When Factories Vanish, So Can Innovators

No more flatware made in the U.S. Ditto stainless steel rebars, vending machines, incandescent light bulbs, cellphones, laptop computers, and on and on.

Like George Carlin used to say; “We can’t make a VCR worth a f*ck anymore but we can bomb the shit out of your country.”

Like George Carlin used to say; “We can’t make a VCR worth a f*ck anymore but we can bomb the shit out of your country.”

Probably not for long. There isn’t a US military aircraft aloft that isn’t using Japanese/Taiwanese/Korean manufactured electronics and LCD screens. I really wouldn’t be too surprised to learn that we use Chinese components in them…

Besides, we don’t need flatware. . .

scrotom: Great article. Thanks for sharing.

I’ve noticed this too. I don’t have the courage for entrepreneurship, but I do have ideas about new products. When I start to think through the difficulty of bringing them to market due to the limited manufacturing abilities near me, it’s disheartening.

Luckily, Montreal is still a good place to be. Some casting companies, lots of plastic molding companies, aluminum extruders, wood shops around. I don’t think that Phoenix or Tampa (previous residences) offered the variety of manufacturers available to me here.

Funny, when you go to the website of Sherrill Manufacturing, the company profiled in the article, the first thing they tout is their manufacturing space. :open_mouth:

the first thing they tout is their manufacturing space. > :open_mouth:

They are touting their available manufacturing space because the new owners intent is to provide manufacturing and warehousing facilities to North American manufacturers regardless of the “industry”.

1,090,0o0 square feet on 94 acres.

Give it another decade, and a lot of this stuff will be back. You can see signs of it already in the furniture industry. Prices in China are going up rapidly, and fuel costs aren’t going anywhere but up, so container shipping is getting more expensive. And a lot of the wood that goes into furniture is harvested in the US and Canada, so it gets shipped both ways.

We’re already very close to the crossover point on cost. The only thing slowing it down is the lack of good modern furniture factories over here, and that’s true in a lot of other industries too. A lot of our manufacturing infrastructure is either gone completely or dates back to the 50s. As people invest in capacity here, things are going to change.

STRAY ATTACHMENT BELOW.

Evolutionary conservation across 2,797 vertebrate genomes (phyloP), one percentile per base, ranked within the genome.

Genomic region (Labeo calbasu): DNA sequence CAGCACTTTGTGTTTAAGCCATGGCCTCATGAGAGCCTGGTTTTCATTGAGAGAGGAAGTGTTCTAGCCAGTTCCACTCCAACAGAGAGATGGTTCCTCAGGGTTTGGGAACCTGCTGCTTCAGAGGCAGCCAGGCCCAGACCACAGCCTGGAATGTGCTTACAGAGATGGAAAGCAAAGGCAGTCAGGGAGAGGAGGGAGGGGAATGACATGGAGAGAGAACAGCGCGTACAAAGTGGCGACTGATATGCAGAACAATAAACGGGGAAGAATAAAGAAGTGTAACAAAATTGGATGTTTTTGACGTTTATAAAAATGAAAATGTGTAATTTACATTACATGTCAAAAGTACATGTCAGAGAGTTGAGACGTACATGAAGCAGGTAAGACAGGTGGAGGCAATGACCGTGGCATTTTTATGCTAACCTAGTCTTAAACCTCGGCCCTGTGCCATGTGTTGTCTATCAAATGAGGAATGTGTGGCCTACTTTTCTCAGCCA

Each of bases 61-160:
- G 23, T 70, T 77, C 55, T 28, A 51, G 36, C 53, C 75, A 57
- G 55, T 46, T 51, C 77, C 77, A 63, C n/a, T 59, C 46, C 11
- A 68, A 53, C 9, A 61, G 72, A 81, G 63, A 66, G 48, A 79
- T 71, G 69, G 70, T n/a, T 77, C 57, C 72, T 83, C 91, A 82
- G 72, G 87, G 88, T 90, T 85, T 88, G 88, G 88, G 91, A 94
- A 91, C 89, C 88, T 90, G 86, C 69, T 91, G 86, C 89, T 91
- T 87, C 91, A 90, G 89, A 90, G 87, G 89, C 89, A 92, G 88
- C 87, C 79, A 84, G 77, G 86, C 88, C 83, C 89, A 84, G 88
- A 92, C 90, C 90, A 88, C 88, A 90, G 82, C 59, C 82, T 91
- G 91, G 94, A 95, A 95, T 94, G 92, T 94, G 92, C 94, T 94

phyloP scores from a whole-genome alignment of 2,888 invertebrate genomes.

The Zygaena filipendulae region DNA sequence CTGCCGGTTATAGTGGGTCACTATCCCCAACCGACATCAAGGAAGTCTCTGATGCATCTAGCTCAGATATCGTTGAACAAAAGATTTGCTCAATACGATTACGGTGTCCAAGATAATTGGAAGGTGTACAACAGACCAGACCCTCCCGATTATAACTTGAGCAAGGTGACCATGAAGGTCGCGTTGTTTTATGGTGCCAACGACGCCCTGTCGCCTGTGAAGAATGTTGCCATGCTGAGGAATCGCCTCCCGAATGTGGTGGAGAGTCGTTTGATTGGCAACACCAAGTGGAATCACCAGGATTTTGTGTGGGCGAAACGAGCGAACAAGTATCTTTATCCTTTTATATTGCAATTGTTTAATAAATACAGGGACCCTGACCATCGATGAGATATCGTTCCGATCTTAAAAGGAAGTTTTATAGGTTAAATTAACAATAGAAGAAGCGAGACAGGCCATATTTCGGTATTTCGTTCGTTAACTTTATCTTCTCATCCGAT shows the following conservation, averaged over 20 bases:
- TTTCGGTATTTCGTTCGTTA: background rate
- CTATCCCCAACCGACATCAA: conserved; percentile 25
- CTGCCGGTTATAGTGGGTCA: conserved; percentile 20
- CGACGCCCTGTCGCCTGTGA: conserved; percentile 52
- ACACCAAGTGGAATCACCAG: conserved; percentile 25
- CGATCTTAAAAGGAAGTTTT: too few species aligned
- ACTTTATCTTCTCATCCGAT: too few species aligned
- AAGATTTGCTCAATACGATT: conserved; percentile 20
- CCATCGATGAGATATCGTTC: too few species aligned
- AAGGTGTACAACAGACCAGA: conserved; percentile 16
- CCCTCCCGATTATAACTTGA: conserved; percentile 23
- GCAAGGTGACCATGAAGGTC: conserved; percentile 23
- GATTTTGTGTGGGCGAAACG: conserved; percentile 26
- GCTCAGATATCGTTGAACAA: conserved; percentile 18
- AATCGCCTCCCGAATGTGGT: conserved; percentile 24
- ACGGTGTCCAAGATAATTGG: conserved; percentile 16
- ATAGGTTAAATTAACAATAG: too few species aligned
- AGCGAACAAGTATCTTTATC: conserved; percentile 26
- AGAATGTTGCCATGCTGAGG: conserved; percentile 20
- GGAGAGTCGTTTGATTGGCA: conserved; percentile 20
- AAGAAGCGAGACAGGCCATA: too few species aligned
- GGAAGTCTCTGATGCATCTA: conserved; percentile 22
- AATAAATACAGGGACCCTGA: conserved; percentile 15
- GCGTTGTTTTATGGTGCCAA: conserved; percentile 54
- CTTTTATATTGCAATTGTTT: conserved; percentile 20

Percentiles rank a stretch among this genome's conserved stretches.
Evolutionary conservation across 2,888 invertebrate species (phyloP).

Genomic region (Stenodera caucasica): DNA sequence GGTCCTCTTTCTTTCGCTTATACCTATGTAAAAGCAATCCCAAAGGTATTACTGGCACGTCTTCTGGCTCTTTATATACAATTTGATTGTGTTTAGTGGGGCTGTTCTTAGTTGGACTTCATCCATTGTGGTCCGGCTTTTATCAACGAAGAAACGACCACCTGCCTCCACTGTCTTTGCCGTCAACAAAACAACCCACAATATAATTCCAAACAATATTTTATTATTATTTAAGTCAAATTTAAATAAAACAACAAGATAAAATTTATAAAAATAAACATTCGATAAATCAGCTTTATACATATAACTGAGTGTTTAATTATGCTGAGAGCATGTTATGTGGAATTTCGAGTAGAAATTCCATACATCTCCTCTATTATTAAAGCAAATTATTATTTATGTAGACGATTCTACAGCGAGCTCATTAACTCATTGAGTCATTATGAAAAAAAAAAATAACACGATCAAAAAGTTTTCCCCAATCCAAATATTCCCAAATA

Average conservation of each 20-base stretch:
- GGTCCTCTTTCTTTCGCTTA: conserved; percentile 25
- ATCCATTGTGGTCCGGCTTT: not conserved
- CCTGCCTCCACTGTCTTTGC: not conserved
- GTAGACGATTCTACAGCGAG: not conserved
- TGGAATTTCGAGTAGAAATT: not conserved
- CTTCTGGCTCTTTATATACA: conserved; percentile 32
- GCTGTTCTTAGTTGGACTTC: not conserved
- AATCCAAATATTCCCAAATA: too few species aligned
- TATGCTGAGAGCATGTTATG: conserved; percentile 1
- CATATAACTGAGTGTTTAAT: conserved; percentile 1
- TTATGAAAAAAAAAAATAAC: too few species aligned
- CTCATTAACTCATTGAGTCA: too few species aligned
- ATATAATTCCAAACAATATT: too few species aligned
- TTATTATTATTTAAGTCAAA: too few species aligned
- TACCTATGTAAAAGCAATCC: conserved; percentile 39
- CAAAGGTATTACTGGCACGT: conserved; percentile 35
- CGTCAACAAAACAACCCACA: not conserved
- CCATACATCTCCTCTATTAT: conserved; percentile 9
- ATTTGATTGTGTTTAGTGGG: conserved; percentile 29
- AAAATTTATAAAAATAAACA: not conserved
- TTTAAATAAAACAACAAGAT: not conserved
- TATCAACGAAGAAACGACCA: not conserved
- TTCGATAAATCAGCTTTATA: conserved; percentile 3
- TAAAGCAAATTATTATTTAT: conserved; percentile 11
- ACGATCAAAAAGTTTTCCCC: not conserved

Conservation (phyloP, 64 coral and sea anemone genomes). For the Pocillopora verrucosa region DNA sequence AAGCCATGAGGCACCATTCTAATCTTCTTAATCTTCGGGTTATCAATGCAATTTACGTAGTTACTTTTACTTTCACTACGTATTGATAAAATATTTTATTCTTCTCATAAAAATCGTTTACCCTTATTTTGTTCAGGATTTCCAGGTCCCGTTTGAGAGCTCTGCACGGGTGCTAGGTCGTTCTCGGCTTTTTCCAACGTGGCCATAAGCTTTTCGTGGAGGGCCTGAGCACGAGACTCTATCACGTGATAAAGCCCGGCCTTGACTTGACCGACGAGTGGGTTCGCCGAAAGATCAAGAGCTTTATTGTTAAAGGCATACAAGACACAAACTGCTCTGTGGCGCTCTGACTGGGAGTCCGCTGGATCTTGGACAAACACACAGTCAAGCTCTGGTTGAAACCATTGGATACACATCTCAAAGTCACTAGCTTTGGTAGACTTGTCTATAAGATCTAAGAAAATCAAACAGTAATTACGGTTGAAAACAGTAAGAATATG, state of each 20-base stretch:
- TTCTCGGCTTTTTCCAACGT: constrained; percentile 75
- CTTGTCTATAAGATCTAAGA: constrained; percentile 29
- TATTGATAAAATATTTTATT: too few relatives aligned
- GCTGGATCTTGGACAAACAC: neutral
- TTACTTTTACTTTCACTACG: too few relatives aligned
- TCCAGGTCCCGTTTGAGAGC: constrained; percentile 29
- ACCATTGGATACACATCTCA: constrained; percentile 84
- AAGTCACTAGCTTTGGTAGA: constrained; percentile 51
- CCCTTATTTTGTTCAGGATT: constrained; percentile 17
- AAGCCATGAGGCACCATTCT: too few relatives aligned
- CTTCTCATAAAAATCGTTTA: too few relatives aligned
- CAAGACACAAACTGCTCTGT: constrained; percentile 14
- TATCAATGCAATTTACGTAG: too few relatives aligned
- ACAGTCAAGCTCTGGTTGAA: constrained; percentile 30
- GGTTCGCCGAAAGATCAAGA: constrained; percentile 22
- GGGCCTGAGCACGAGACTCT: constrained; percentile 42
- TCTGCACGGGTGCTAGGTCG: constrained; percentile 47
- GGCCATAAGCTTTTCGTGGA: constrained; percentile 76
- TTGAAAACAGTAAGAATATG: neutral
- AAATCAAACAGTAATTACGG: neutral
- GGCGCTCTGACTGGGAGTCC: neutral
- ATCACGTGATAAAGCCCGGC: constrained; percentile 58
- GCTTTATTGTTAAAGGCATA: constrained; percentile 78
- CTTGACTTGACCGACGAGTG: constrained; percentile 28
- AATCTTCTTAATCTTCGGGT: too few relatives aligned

Scott: I think so too. It seems that what is stalled is the ability to deploy the capital to rebuild that capacity. As it becomes more profitable, the capital will come back.

One problem with that assumption is that there will be a next low-cost manufacturing region. Eastern Europe is begging to be considered and they might well supply all of EurAsia in another decade or two. South America is begging to be the Americas’ base. I wish manufacturing would return to the US at its once great capacity but we have become lazy in general and we’ve come to expect too much from too little. Our political system and our union approaches have contributed to the loss of our once great Industrial Revolution. Furniture and large appliances have the best chance of majority return but part of that is shipping quotient and in furniture’s case, it’s a matter of raw materials.

I have been betting (hoping?) on the green revolution spurring a series of industries that the US can dominate but so far the Chinese have obtained the lion’s share of both solar equipment manufacturing and wind generation manufacturing. Not good news for the USofA, folks.

It will soon be time for us to work harder and expect longer periods for ROI while starting to think long term instead of basing everything on this quarter’s profit margins.

The NY Times column reminded me of another article a few years ago by the same writer about companies that are still making products in the U.S.

Coincidentally, one of those profiled was Gene Haas (whose CNC machines I love dearly). He was later arrested, sentenced to two years in prison, and ordered to pay $75 million for tax evasion. :laughing:

Gasp!!! No more instant gratification??? No more being able to ride on the coat tails of my Union’s policies? No more SUVs, ATVs and cabin’s on the lake obtained by overextending my mortgage beyond the realistic means of my income?

Man…I was born 20 years too late.